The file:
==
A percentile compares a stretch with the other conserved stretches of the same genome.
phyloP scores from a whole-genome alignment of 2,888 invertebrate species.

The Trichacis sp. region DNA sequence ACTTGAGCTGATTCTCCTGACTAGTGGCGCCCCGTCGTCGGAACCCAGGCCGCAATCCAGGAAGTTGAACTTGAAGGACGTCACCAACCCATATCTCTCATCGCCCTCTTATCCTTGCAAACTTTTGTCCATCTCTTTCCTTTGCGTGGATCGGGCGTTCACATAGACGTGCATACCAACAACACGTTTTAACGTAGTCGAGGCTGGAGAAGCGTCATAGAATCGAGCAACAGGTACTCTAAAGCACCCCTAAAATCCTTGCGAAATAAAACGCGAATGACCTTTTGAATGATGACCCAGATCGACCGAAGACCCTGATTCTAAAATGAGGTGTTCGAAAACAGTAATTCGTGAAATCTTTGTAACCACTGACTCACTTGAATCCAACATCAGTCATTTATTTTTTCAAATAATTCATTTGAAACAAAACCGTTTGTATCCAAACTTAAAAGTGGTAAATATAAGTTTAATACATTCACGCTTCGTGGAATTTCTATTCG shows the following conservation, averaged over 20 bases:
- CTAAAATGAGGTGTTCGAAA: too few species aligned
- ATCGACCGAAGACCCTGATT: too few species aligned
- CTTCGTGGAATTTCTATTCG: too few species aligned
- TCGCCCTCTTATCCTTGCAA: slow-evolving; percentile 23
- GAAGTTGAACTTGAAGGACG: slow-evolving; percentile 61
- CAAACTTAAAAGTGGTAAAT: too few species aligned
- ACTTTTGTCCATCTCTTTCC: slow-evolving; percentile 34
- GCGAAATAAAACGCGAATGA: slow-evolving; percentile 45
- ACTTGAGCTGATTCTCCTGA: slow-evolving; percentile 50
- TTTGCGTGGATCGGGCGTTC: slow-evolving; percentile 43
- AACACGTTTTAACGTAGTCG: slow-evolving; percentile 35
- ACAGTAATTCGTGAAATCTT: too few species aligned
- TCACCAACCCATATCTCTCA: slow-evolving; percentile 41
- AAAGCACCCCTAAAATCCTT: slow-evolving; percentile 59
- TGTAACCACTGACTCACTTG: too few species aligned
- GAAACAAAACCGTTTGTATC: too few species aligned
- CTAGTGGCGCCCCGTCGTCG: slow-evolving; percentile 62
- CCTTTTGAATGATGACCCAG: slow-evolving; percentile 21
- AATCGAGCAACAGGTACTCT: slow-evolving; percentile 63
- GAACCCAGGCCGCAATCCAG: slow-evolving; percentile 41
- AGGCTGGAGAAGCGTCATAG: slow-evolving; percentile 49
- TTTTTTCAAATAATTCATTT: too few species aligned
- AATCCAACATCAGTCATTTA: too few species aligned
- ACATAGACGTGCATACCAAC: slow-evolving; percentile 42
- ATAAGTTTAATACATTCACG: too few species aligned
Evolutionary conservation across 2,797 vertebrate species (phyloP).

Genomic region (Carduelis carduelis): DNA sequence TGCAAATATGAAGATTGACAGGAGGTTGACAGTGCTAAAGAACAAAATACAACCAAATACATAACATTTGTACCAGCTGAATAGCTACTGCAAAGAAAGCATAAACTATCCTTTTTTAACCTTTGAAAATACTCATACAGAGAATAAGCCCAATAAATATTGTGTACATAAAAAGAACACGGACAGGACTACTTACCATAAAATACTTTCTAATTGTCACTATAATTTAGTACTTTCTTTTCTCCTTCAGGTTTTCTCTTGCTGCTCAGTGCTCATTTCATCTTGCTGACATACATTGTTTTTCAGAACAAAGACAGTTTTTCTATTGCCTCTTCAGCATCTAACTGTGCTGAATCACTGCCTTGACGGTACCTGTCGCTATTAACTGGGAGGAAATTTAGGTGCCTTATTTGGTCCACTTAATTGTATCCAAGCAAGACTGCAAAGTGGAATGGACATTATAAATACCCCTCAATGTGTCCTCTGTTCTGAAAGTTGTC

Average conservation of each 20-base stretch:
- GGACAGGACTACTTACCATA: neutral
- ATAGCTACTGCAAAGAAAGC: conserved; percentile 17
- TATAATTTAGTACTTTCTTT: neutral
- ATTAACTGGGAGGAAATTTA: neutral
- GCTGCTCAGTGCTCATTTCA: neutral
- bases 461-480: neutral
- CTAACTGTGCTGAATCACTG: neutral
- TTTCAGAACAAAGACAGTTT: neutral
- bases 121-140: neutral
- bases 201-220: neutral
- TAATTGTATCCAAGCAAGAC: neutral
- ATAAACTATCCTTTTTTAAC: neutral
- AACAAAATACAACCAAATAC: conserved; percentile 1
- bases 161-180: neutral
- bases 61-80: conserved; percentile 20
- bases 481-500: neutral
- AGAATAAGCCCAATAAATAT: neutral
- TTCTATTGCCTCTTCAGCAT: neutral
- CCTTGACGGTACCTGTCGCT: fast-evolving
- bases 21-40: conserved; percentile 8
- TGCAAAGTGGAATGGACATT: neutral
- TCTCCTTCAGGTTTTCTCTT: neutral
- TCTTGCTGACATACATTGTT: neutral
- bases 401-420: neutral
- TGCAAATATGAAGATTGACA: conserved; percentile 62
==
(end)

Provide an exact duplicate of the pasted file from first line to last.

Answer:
A percentile compares a stretch with the other conserved stretches of the same genome.
phyloP scores from a whole-genome alignment of 2,888 invertebrate species.

The Trichacis sp. region DNA sequence ACTTGAGCTGATTCTCCTGACTAGTGGCGCCCCGTCGTCGGAACCCAGGCCGCAATCCAGGAAGTTGAACTTGAAGGACGTCACCAACCCATATCTCTCATCGCCCTCTTATCCTTGCAAACTTTTGTCCATCTCTTTCCTTTGCGTGGATCGGGCGTTCACATAGACGTGCATACCAACAACACGTTTTAACGTAGTCGAGGCTGGAGAAGCGTCATAGAATCGAGCAACAGGTACTCTAAAGCACCCCTAAAATCCTTGCGAAATAAAACGCGAATGACCTTTTGAATGATGACCCAGATCGACCGAAGACCCTGATTCTAAAATGAGGTGTTCGAAAACAGTAATTCGTGAAATCTTTGTAACCACTGACTCACTTGAATCCAACATCAGTCATTTATTTTTTCAAATAATTCATTTGAAACAAAACCGTTTGTATCCAAACTTAAAAGTGGTAAATATAAGTTTAATACATTCACGCTTCGTGGAATTTCTATTCG shows the following conservation, averaged over 20 bases:
- CTAAAATGAGGTGTTCGAAA: too few species aligned
- ATCGACCGAAGACCCTGATT: too few species aligned
- CTTCGTGGAATTTCTATTCG: too few species aligned
- TCGCCCTCTTATCCTTGCAA: slow-evolving; percentile 23
- GAAGTTGAACTTGAAGGACG: slow-evolving; percentile 61
- CAAACTTAAAAGTGGTAAAT: too few species aligned
- ACTTTTGTCCATCTCTTTCC: slow-evolving; percentile 34
- GCGAAATAAAACGCGAATGA: slow-evolving; percentile 45
- ACTTGAGCTGATTCTCCTGA: slow-evolving; percentile 50
- TTTGCGTGGATCGGGCGTTC: slow-evolving; percentile 43
- AACACGTTTTAACGTAGTCG: slow-evolving; percentile 35
- ACAGTAATTCGTGAAATCTT: too few species aligned
- TCACCAACCCATATCTCTCA: slow-evolving; percentile 41
- AAAGCACCCCTAAAATCCTT: slow-evolving; percentile 59
- TGTAACCACTGACTCACTTG: too few species aligned
- GAAACAAAACCGTTTGTATC: too few species aligned
- CTAGTGGCGCCCCGTCGTCG: slow-evolving; percentile 62
- CCTTTTGAATGATGACCCAG: slow-evolving; percentile 21
- AATCGAGCAACAGGTACTCT: slow-evolving; percentile 63
- GAACCCAGGCCGCAATCCAG: slow-evolving; percentile 41
- AGGCTGGAGAAGCGTCATAG: slow-evolving; percentile 49
- TTTTTTCAAATAATTCATTT: too few species aligned
- AATCCAACATCAGTCATTTA: too few species aligned
- ACATAGACGTGCATACCAAC: slow-evolving; percentile 42
- ATAAGTTTAATACATTCACG: too few species aligned
Evolutionary conservation across 2,797 vertebrate species (phyloP).

Genomic region (Carduelis carduelis): DNA sequence TGCAAATATGAAGATTGACAGGAGGTTGACAGTGCTAAAGAACAAAATACAACCAAATACATAACATTTGTACCAGCTGAATAGCTACTGCAAAGAAAGCATAAACTATCCTTTTTTAACCTTTGAAAATACTCATACAGAGAATAAGCCCAATAAATATTGTGTACATAAAAAGAACACGGACAGGACTACTTACCATAAAATACTTTCTAATTGTCACTATAATTTAGTACTTTCTTTTCTCCTTCAGGTTTTCTCTTGCTGCTCAGTGCTCATTTCATCTTGCTGACATACATTGTTTTTCAGAACAAAGACAGTTTTTCTATTGCCTCTTCAGCATCTAACTGTGCTGAATCACTGCCTTGACGGTACCTGTCGCTATTAACTGGGAGGAAATTTAGGTGCCTTATTTGGTCCACTTAATTGTATCCAAGCAAGACTGCAAAGTGGAATGGACATTATAAATACCCCTCAATGTGTCCTCTGTTCTGAAAGTTGTC

Average conservation of each 20-base stretch:
- GGACAGGACTACTTACCATA: neutral
- ATAGCTACTGCAAAGAAAGC: conserved; percentile 17
- TATAATTTAGTACTTTCTTT: neutral
- ATTAACTGGGAGGAAATTTA: neutral
- GCTGCTCAGTGCTCATTTCA: neutral
- bases 461-480: neutral
- CTAACTGTGCTGAATCACTG: neutral
- TTTCAGAACAAAGACAGTTT: neutral
- bases 121-140: neutral
- bases 201-220: neutral
- TAATTGTATCCAAGCAAGAC: neutral
- ATAAACTATCCTTTTTTAAC: neutral
- AACAAAATACAACCAAATAC: conserved; percentile 1
- bases 161-180: neutral
- bases 61-80: conserved; percentile 20
- bases 481-500: neutral
- AGAATAAGCCCAATAAATAT: neutral
- TTCTATTGCCTCTTCAGCAT: neutral
- CCTTGACGGTACCTGTCGCT: fast-evolving
- bases 21-40: conserved; percentile 8
- TGCAAAGTGGAATGGACATT: neutral
- TCTCCTTCAGGTTTTCTCTT: neutral
- TCTTGCTGACATACATTGTT: neutral
- bases 401-420: neutral
- TGCAAATATGAAGATTGACA: conserved; percentile 62